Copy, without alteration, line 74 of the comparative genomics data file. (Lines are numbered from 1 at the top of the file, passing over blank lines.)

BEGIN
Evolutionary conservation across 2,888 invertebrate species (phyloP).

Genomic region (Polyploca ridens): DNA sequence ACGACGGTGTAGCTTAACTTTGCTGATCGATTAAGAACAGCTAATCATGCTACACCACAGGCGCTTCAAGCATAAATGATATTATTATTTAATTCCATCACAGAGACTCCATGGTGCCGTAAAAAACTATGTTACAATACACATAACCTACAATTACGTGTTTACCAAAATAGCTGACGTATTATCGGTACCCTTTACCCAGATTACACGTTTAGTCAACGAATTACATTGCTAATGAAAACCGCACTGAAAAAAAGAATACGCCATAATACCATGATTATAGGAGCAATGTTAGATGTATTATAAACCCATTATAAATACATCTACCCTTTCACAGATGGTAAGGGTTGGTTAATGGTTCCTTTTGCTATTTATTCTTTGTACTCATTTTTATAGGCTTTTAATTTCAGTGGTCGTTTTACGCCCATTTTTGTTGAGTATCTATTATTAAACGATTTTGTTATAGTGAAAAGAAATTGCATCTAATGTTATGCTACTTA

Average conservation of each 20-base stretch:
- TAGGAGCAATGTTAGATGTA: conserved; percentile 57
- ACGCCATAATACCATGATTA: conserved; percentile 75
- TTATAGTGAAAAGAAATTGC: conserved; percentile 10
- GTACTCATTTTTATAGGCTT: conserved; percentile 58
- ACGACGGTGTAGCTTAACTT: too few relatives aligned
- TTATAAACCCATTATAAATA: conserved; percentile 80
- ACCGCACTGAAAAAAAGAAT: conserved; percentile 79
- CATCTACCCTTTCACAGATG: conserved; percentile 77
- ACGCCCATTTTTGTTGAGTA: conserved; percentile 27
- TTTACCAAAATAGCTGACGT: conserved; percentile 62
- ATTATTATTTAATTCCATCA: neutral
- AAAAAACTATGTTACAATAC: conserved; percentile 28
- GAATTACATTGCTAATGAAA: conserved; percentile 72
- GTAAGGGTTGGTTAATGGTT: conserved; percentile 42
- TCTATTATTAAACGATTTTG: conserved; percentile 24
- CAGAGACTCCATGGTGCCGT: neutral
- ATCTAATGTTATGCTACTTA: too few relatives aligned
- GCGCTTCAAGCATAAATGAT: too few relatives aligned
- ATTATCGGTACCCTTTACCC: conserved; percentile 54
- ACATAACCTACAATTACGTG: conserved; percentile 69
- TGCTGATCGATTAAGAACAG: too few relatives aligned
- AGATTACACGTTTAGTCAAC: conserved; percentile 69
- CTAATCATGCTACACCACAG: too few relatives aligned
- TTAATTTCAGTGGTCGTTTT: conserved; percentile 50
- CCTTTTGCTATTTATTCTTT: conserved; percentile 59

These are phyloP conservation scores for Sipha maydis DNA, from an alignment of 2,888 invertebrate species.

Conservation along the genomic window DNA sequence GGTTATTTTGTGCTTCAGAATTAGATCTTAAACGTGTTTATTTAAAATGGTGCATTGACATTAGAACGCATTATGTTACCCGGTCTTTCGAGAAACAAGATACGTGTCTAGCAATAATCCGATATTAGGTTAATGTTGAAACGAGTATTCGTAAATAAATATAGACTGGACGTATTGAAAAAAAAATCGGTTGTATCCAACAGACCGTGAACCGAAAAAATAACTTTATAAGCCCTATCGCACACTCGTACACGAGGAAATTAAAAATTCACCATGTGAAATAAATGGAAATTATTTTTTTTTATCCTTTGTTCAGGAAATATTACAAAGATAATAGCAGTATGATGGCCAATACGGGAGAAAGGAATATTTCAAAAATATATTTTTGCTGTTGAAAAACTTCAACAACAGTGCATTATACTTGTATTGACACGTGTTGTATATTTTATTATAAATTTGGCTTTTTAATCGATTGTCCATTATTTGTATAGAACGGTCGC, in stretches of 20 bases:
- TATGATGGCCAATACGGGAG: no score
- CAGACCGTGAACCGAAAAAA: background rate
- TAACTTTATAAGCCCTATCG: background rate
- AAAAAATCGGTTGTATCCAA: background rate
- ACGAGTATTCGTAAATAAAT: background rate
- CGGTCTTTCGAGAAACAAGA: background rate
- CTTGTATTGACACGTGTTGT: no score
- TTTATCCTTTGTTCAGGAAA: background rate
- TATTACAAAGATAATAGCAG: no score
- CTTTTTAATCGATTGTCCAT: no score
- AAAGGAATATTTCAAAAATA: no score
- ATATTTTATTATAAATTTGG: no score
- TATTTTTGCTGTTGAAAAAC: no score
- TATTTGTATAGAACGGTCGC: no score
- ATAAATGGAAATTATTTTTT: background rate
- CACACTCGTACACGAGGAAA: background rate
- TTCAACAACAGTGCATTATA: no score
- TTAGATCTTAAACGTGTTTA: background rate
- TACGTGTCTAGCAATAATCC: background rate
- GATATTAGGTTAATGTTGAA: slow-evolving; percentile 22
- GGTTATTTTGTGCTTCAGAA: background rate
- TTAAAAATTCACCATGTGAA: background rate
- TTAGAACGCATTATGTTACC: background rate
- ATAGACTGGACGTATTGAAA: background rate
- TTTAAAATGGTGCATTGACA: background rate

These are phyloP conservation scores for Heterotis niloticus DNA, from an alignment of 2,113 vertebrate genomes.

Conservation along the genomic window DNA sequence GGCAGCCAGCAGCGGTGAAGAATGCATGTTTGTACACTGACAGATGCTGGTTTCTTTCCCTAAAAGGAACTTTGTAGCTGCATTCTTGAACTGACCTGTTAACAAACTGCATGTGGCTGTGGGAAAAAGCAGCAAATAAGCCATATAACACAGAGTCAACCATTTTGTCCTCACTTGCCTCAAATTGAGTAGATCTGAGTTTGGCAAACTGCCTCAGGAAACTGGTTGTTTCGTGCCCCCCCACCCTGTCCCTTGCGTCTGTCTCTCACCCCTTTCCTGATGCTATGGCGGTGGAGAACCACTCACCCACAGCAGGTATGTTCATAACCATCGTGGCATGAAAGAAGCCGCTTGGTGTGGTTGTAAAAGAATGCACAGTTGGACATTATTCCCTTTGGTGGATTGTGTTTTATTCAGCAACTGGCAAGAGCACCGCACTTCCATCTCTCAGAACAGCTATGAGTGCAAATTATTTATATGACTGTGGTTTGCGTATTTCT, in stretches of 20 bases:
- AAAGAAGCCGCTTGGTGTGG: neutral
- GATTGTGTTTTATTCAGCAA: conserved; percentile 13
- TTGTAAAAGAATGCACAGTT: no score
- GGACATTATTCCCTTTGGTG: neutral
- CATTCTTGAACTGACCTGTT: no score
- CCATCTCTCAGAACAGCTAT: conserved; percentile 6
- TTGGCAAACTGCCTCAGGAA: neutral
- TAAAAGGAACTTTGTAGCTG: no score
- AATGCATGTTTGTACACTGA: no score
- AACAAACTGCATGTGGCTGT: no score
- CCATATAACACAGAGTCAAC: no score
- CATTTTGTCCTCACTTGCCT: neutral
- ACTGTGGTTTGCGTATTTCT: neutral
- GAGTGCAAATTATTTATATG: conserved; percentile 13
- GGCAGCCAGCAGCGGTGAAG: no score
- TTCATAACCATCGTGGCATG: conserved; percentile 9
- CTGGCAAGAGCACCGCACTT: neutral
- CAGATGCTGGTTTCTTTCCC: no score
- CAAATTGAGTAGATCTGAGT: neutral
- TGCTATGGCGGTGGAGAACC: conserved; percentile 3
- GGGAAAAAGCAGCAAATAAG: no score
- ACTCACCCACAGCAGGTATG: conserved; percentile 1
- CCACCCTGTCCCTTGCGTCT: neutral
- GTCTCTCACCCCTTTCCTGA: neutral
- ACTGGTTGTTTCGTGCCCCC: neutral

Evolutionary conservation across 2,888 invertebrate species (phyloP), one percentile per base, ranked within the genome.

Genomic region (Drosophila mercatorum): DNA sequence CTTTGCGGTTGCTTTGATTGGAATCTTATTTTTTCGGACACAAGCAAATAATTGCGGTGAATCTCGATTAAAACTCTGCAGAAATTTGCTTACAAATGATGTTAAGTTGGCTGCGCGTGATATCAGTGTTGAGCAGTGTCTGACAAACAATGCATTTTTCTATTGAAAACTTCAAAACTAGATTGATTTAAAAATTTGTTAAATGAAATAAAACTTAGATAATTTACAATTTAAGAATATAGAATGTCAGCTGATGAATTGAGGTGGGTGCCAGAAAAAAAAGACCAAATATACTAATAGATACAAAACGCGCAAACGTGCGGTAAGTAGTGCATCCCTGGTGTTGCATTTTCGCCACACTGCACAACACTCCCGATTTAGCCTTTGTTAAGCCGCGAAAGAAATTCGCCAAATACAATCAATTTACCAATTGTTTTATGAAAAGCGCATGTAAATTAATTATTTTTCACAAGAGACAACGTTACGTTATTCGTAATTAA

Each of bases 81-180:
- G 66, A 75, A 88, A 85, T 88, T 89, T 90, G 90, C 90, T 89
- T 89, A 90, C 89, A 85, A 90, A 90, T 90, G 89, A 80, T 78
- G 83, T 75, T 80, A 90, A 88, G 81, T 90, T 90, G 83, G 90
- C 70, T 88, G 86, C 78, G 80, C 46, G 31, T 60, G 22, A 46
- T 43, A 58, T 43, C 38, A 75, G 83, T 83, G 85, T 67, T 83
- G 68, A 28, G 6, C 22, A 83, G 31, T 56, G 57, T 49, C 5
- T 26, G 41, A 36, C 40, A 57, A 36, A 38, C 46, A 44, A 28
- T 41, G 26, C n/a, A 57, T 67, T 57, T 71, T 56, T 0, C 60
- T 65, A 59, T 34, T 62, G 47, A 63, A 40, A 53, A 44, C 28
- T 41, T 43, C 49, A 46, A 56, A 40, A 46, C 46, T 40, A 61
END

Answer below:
- CTGGCAAGAGCACCGCACTT: neutral